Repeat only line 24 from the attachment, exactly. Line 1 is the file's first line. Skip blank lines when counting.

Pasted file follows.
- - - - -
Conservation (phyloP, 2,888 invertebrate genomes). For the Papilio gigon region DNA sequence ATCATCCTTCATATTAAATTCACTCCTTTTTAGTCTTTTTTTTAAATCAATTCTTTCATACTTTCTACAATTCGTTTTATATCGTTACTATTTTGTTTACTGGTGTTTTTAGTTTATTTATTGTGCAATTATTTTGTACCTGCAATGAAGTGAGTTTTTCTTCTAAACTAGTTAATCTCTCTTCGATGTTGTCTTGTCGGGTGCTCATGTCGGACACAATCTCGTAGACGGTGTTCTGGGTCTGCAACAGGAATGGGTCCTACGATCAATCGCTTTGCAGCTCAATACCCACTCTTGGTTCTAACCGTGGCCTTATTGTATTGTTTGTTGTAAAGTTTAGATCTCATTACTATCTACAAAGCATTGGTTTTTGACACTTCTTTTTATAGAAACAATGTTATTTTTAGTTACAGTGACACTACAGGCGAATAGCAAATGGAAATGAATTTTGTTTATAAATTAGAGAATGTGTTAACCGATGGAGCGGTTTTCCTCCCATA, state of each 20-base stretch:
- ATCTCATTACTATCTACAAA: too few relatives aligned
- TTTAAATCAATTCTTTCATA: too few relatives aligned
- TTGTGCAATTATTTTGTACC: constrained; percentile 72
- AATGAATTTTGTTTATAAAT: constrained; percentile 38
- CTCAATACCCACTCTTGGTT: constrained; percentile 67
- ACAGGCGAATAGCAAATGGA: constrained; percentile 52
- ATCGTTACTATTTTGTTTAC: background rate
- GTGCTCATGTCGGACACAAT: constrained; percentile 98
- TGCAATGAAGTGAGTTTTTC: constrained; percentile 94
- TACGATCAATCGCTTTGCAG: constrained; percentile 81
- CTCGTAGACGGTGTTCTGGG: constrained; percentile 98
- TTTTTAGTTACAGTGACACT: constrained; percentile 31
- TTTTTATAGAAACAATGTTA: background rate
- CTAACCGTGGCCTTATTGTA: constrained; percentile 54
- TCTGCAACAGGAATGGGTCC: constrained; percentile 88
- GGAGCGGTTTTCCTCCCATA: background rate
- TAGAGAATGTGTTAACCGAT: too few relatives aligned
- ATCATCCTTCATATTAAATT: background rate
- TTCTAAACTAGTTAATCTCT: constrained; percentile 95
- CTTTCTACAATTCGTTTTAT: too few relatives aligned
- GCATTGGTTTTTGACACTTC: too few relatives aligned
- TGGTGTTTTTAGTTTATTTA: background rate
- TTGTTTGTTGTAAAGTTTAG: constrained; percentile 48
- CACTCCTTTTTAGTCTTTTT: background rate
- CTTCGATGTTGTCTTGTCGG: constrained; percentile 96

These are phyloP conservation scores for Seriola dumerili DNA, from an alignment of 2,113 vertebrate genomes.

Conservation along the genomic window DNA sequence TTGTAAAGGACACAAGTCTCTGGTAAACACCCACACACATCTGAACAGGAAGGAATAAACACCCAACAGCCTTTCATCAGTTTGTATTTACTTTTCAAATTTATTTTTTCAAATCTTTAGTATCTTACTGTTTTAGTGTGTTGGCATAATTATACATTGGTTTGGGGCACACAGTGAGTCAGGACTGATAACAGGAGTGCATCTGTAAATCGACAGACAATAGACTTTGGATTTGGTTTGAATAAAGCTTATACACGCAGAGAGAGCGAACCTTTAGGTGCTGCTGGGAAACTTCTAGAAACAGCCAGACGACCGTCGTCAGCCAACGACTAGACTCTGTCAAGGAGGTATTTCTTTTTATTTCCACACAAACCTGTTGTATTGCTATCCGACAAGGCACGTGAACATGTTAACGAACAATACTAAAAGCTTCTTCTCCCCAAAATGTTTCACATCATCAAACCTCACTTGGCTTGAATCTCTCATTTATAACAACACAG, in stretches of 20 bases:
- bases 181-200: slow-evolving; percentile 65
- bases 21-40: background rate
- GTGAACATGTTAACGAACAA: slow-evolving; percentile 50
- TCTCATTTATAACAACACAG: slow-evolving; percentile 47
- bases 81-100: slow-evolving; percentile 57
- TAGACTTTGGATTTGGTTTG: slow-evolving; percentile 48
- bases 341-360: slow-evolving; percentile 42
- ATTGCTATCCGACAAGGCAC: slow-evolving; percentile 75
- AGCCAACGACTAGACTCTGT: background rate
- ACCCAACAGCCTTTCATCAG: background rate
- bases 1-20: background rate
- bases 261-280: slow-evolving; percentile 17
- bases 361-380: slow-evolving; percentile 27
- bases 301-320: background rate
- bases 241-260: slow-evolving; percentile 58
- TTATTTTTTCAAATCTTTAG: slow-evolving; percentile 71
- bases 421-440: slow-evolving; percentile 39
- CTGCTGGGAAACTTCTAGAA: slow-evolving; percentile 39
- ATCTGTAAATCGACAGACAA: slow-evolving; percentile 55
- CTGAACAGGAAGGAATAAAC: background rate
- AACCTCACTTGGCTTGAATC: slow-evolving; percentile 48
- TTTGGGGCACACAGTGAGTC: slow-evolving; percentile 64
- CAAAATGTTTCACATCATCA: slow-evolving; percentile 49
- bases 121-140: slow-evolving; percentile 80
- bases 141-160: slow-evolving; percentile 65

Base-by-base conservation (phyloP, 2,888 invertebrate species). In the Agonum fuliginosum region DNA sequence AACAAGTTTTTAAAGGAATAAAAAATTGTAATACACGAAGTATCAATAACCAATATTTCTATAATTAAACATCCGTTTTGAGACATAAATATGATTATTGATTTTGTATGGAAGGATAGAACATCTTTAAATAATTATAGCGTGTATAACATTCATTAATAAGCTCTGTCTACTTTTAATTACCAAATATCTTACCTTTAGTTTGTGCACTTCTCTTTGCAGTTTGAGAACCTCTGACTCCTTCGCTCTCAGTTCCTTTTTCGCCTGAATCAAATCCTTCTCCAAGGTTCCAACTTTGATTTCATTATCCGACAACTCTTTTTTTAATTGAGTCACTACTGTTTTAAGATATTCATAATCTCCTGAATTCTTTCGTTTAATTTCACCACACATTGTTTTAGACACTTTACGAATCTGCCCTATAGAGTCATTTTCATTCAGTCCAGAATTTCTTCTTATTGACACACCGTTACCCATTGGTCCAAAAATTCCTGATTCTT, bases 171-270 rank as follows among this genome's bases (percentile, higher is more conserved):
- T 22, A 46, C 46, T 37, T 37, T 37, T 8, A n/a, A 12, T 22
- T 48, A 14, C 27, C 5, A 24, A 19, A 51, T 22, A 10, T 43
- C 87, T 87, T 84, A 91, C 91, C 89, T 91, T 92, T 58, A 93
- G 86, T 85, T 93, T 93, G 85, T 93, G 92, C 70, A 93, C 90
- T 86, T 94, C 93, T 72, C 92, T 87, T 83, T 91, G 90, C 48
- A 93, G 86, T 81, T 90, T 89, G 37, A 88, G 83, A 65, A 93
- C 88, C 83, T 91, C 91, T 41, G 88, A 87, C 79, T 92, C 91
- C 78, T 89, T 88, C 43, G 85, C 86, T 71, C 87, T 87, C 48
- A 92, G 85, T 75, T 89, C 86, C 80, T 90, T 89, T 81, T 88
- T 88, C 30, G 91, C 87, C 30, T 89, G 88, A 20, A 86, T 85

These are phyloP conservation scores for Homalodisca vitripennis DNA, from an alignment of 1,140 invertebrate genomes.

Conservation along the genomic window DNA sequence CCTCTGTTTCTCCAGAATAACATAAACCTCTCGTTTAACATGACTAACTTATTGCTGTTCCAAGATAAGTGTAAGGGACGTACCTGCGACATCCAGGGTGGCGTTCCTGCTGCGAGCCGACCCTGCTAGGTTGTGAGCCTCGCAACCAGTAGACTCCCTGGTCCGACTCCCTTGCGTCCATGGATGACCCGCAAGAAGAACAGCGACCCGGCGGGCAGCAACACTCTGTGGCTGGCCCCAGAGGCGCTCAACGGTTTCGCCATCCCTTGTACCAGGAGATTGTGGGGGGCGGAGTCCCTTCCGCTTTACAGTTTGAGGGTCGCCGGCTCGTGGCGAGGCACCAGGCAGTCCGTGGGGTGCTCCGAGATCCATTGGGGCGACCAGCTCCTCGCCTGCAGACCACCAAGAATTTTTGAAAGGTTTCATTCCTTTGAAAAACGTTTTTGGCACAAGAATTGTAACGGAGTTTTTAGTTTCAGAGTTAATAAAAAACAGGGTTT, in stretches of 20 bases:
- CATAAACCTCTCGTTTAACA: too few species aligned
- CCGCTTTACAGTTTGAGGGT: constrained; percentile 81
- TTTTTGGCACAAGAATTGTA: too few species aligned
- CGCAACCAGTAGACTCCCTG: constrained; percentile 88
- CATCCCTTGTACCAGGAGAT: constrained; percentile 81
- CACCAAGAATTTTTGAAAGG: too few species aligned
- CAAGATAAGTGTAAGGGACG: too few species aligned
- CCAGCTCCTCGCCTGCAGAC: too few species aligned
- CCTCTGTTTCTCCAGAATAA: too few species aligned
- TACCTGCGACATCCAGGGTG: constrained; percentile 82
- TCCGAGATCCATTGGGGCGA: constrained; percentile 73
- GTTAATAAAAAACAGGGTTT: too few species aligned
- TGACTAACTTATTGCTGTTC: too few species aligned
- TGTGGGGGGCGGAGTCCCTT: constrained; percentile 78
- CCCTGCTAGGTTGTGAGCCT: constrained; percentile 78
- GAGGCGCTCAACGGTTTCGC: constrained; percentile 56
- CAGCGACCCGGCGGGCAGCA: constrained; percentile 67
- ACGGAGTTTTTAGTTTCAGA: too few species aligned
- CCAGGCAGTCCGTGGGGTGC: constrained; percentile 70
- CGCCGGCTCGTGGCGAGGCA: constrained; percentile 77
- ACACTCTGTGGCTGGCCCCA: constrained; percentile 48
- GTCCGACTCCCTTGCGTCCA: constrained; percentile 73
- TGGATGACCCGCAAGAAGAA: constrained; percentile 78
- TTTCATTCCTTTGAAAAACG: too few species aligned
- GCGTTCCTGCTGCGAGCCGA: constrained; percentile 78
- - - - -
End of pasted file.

- TTGTTTGTTGTAAAGTTTAG: constrained; percentile 48